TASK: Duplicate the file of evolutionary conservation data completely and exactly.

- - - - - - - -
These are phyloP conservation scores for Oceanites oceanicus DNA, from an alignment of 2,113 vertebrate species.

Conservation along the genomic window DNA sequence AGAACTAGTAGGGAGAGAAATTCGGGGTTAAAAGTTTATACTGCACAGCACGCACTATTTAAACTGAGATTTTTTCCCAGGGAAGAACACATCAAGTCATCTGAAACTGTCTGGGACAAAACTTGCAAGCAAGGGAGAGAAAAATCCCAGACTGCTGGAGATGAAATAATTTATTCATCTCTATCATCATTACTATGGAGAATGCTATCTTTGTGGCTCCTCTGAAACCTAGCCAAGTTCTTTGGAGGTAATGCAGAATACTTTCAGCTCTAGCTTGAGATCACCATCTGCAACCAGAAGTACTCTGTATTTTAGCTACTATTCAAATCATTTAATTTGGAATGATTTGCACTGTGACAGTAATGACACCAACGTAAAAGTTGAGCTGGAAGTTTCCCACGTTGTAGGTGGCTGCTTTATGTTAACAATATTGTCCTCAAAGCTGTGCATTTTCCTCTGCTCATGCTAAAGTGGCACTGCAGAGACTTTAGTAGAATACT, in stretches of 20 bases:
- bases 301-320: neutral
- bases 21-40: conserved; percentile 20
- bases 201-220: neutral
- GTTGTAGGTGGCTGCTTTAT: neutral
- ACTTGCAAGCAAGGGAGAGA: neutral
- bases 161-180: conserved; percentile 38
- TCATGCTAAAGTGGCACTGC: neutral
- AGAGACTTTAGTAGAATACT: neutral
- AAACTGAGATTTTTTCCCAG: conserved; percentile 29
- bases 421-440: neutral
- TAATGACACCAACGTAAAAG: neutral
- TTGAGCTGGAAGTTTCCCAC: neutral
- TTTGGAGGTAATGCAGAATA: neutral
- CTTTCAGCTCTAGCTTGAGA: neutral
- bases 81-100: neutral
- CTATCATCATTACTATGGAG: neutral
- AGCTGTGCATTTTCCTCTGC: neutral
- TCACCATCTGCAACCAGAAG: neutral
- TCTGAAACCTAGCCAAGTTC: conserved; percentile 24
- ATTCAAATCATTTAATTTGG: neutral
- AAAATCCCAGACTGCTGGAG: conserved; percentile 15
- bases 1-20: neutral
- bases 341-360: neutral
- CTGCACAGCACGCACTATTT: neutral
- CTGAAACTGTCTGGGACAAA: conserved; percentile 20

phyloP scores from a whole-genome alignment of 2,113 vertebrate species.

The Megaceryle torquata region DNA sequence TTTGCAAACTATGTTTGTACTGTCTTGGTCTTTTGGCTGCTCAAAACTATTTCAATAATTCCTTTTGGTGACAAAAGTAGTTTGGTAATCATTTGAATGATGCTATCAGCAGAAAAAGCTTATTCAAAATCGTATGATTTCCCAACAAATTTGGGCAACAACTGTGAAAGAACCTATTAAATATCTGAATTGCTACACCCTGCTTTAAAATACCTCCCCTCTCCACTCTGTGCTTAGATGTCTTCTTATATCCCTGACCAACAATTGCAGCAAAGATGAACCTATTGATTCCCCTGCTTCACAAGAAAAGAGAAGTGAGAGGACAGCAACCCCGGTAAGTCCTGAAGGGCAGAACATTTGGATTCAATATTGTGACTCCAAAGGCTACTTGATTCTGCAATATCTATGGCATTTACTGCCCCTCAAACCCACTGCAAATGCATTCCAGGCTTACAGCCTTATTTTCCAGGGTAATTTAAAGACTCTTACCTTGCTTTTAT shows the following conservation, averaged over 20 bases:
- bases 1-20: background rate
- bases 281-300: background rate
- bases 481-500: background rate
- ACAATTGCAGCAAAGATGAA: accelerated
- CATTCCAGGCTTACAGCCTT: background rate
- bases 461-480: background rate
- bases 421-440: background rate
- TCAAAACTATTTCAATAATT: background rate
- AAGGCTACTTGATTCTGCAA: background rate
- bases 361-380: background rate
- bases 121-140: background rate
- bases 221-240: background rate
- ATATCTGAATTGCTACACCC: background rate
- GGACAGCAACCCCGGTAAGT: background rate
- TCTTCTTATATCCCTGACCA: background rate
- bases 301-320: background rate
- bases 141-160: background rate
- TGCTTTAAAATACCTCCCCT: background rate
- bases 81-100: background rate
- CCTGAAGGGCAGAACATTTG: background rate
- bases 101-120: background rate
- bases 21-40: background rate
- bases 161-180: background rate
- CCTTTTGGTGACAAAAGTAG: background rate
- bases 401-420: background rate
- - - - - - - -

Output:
These are phyloP conservation scores for Oceanites oceanicus DNA, from an alignment of 2,113 vertebrate species.

Conservation along the genomic window DNA sequence AGAACTAGTAGGGAGAGAAATTCGGGGTTAAAAGTTTATACTGCACAGCACGCACTATTTAAACTGAGATTTTTTCCCAGGGAAGAACACATCAAGTCATCTGAAACTGTCTGGGACAAAACTTGCAAGCAAGGGAGAGAAAAATCCCAGACTGCTGGAGATGAAATAATTTATTCATCTCTATCATCATTACTATGGAGAATGCTATCTTTGTGGCTCCTCTGAAACCTAGCCAAGTTCTTTGGAGGTAATGCAGAATACTTTCAGCTCTAGCTTGAGATCACCATCTGCAACCAGAAGTACTCTGTATTTTAGCTACTATTCAAATCATTTAATTTGGAATGATTTGCACTGTGACAGTAATGACACCAACGTAAAAGTTGAGCTGGAAGTTTCCCACGTTGTAGGTGGCTGCTTTATGTTAACAATATTGTCCTCAAAGCTGTGCATTTTCCTCTGCTCATGCTAAAGTGGCACTGCAGAGACTTTAGTAGAATACT, in stretches of 20 bases:
- bases 301-320: neutral
- bases 21-40: conserved; percentile 20
- bases 201-220: neutral
- GTTGTAGGTGGCTGCTTTAT: neutral
- ACTTGCAAGCAAGGGAGAGA: neutral
- bases 161-180: conserved; percentile 38
- TCATGCTAAAGTGGCACTGC: neutral
- AGAGACTTTAGTAGAATACT: neutral
- AAACTGAGATTTTTTCCCAG: conserved; percentile 29
- bases 421-440: neutral
- TAATGACACCAACGTAAAAG: neutral
- TTGAGCTGGAAGTTTCCCAC: neutral
- TTTGGAGGTAATGCAGAATA: neutral
- CTTTCAGCTCTAGCTTGAGA: neutral
- bases 81-100: neutral
- CTATCATCATTACTATGGAG: neutral
- AGCTGTGCATTTTCCTCTGC: neutral
- TCACCATCTGCAACCAGAAG: neutral
- TCTGAAACCTAGCCAAGTTC: conserved; percentile 24
- ATTCAAATCATTTAATTTGG: neutral
- AAAATCCCAGACTGCTGGAG: conserved; percentile 15
- bases 1-20: neutral
- bases 341-360: neutral
- CTGCACAGCACGCACTATTT: neutral
- CTGAAACTGTCTGGGACAAA: conserved; percentile 20

phyloP scores from a whole-genome alignment of 2,113 vertebrate species.

The Megaceryle torquata region DNA sequence TTTGCAAACTATGTTTGTACTGTCTTGGTCTTTTGGCTGCTCAAAACTATTTCAATAATTCCTTTTGGTGACAAAAGTAGTTTGGTAATCATTTGAATGATGCTATCAGCAGAAAAAGCTTATTCAAAATCGTATGATTTCCCAACAAATTTGGGCAACAACTGTGAAAGAACCTATTAAATATCTGAATTGCTACACCCTGCTTTAAAATACCTCCCCTCTCCACTCTGTGCTTAGATGTCTTCTTATATCCCTGACCAACAATTGCAGCAAAGATGAACCTATTGATTCCCCTGCTTCACAAGAAAAGAGAAGTGAGAGGACAGCAACCCCGGTAAGTCCTGAAGGGCAGAACATTTGGATTCAATATTGTGACTCCAAAGGCTACTTGATTCTGCAATATCTATGGCATTTACTGCCCCTCAAACCCACTGCAAATGCATTCCAGGCTTACAGCCTTATTTTCCAGGGTAATTTAAAGACTCTTACCTTGCTTTTAT shows the following conservation, averaged over 20 bases:
- bases 1-20: background rate
- bases 281-300: background rate
- bases 481-500: background rate
- ACAATTGCAGCAAAGATGAA: accelerated
- CATTCCAGGCTTACAGCCTT: background rate
- bases 461-480: background rate
- bases 421-440: background rate
- TCAAAACTATTTCAATAATT: background rate
- AAGGCTACTTGATTCTGCAA: background rate
- bases 361-380: background rate
- bases 121-140: background rate
- bases 221-240: background rate
- ATATCTGAATTGCTACACCC: background rate
- GGACAGCAACCCCGGTAAGT: background rate
- TCTTCTTATATCCCTGACCA: background rate
- bases 301-320: background rate
- bases 141-160: background rate
- TGCTTTAAAATACCTCCCCT: background rate
- bases 81-100: background rate
- CCTGAAGGGCAGAACATTTG: background rate
- bases 101-120: background rate
- bases 21-40: background rate
- bases 161-180: background rate
- CCTTTTGGTGACAAAAGTAG: background rate
- bases 401-420: background rate